It might just be Durangos best-kept business secret.
Businesses around the country pay hundreds, sometimes thousands, of dollars for marketing and mailing lists that aim to reach their target consumers.
That type of information can be very expensive to purchase in the marketplace, said Glenn Lathrop, owner of Durango-based wholesaler Desert Sun Coffee.
But access to a national consumer and business database, Reference USA, comes free with local businesses membership at the Durango Chamber of Commerce. And for some local companies, the service alone justifies their membership dues each year, said Jack Llewellyn, chamber director.
Lathrop, who uses the software to seek out potential out-of-state retailers to sell his products, said the service makes his Chamber of Commerce membership even more valuable.
The value is in the details, Llewellyn said. This software will give you more information than youd ever need.
The software narrows the information to match a business exact needs. In fact, the data are so detailed and accurate that some local business owners and employees said seeing the systems capabilities threw them aback and caused momentary privacy concerns.
Llewellyn called it the Big Brother effect and said its common among first-time users of the system.
The Omaha-based company behind Reference USA pulls data from phone books, Chamber of Commerce directories, product warranties and registrations, government databases and a host of other consumer-submitted and public information, Llewellyn said. Its information thats already out there, but often people and companies dont realize it, he said, and it can cause concern. But the sales leads often are better than some other databases because Reference USA tries to validate and update the data each year with phone calls to the people and businesses in their system, he said.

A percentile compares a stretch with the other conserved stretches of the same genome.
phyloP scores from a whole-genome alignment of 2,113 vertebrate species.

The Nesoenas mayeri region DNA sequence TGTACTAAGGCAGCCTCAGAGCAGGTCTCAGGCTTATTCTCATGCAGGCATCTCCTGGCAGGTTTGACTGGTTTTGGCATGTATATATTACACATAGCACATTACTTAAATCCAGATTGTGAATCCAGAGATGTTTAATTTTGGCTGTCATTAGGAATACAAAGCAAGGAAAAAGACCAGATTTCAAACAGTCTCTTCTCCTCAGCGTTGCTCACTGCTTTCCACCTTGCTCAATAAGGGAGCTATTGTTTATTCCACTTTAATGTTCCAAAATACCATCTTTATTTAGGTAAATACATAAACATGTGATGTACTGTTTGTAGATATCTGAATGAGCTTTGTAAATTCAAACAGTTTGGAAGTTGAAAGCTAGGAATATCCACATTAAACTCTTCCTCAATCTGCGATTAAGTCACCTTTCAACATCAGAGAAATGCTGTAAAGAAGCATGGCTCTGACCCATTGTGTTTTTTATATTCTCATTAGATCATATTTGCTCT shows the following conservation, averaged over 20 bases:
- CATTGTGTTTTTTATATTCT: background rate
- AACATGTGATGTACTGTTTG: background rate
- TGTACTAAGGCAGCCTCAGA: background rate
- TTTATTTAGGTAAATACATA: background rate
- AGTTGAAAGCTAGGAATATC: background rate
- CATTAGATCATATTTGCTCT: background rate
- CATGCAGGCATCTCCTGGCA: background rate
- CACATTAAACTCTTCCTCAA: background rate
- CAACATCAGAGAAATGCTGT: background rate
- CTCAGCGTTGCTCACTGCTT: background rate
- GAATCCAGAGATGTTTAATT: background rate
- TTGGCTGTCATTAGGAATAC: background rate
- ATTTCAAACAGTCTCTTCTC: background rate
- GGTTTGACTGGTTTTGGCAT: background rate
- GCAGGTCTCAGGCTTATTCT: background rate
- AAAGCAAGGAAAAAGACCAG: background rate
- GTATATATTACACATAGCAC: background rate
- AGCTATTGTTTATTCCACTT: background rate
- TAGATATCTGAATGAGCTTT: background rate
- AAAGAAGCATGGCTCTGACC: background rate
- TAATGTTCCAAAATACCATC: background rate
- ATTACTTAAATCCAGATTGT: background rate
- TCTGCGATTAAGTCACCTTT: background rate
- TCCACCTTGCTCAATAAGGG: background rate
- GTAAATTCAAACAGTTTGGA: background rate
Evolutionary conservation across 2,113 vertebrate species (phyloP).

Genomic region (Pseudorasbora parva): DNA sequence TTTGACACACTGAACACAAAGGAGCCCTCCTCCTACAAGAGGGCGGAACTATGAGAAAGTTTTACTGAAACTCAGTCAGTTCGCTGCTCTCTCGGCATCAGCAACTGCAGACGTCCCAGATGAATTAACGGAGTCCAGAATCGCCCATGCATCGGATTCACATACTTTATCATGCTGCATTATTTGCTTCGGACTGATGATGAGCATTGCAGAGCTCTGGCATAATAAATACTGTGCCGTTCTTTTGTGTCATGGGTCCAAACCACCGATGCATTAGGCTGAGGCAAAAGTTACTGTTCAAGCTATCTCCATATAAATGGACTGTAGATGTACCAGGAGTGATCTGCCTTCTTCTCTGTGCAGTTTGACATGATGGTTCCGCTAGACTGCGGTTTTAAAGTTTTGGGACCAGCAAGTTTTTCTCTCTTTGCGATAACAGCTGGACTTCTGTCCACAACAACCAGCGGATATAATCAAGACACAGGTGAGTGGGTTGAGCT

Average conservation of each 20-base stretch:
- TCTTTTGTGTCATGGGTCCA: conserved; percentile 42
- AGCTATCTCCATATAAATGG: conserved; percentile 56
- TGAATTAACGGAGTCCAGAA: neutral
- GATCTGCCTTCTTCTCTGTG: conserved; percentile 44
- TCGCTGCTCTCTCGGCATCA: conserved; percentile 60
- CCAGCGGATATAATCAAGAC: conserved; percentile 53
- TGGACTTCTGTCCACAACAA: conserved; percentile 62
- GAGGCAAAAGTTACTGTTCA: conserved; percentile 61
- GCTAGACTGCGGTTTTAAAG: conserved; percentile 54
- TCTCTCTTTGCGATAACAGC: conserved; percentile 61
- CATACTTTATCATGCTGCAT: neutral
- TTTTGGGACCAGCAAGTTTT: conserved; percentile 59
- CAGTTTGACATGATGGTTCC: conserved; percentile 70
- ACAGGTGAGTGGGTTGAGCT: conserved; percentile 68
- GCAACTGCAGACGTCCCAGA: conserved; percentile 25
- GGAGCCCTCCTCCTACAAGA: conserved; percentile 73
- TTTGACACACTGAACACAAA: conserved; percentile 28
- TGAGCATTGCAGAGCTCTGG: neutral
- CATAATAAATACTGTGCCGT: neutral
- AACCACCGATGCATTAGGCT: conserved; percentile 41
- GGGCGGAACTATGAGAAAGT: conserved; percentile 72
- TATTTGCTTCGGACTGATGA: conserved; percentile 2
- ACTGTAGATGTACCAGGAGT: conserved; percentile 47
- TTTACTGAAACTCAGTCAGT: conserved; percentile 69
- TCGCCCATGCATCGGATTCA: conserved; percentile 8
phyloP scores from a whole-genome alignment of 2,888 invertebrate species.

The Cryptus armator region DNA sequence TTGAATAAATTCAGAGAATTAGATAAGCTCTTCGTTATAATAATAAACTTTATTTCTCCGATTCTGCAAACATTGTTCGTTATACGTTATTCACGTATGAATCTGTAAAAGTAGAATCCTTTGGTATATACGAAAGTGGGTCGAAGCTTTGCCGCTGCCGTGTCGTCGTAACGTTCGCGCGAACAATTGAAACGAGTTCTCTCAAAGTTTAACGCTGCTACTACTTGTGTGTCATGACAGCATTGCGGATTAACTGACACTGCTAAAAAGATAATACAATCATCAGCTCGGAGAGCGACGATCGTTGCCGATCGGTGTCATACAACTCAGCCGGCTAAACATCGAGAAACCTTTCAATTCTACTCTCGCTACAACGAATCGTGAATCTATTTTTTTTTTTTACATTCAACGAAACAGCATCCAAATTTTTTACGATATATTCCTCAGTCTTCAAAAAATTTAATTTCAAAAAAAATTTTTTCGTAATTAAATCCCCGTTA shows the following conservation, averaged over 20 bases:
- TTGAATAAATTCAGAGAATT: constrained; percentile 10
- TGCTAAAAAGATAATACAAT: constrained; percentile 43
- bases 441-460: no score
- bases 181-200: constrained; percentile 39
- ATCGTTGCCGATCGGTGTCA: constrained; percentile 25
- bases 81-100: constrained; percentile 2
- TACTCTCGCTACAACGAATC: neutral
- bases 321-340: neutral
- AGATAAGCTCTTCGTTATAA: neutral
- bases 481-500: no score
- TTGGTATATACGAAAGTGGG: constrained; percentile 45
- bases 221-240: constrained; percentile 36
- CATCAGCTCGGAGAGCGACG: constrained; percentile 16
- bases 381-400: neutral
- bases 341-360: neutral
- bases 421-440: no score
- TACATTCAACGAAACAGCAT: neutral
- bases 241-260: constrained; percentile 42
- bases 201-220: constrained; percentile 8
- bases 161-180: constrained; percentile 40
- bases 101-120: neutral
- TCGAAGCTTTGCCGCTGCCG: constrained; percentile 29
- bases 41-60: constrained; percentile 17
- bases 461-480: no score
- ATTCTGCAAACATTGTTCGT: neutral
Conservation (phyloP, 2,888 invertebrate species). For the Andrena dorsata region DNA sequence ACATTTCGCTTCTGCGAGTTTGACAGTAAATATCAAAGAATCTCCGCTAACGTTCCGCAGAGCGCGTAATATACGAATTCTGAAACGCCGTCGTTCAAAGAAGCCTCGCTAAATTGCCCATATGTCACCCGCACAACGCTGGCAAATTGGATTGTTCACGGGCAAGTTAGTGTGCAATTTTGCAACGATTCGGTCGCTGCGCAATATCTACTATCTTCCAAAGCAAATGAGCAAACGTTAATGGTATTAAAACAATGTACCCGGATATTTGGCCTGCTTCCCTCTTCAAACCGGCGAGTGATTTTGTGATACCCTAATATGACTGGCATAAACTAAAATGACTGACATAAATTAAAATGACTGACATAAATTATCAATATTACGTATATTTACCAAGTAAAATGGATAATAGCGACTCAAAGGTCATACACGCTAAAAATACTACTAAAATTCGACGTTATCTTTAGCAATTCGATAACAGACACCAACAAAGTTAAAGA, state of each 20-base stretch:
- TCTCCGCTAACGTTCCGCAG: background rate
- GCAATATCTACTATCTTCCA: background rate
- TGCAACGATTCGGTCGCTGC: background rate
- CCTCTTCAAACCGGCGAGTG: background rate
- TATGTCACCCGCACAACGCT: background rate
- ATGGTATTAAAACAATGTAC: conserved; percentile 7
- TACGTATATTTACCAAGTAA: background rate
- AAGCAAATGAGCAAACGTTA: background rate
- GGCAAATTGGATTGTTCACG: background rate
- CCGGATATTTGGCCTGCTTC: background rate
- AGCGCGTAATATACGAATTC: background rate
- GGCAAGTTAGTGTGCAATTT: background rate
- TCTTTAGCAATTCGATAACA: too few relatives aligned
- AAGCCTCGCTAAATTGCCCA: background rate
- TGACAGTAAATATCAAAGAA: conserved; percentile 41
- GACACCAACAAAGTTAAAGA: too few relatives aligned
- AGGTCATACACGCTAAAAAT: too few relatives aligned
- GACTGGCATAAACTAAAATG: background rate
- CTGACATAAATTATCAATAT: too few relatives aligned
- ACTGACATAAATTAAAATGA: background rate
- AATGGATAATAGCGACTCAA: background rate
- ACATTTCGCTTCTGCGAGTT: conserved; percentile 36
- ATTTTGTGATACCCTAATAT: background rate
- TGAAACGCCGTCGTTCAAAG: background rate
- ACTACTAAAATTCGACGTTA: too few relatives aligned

Its so useful that it will always be in our budget, Llewellyn said.
His organization isnt the only economic-development group that sees potential and utility in the service, for which organizations buy specified numbers of downloads.
Currently, the Durango Chamber of Commerce shares its 30,000 annual downloads with Region 9 Economic Development District of Southwest Colorado and the Small Business Development Center at Fort Lewis College. The three organizations share the annual costs associated with accessing the database, officials said.
The Chamber of Commerces commitment to providing ongoing access to members is welcome news for companies like Durango Solar Works, which regularly uses the database to find its target customers for direct-mail marketing campaigns.
Weve had good luck with using that information; it definitely brought in business, said owner Derek Wadsworth.
His marketing manager, Adrienne Fuller, said results grew even more as the new customers captured through the database provided word-of-mouth advertising after the sale, bringing in still more customers long after the direct-mail campaign had ended.
There definitely has been an economic multiplier from the program, Fuller said.
In addition to making money for the company, the program has helped Durango Solar Works cut its marketing costs, she said.
Its super useful because we can pick and choose who to target with our marketing efforts, Fuller said. We dont want to waste money and paper reaching people who have no interest in or arent financially able to invest in solar technology.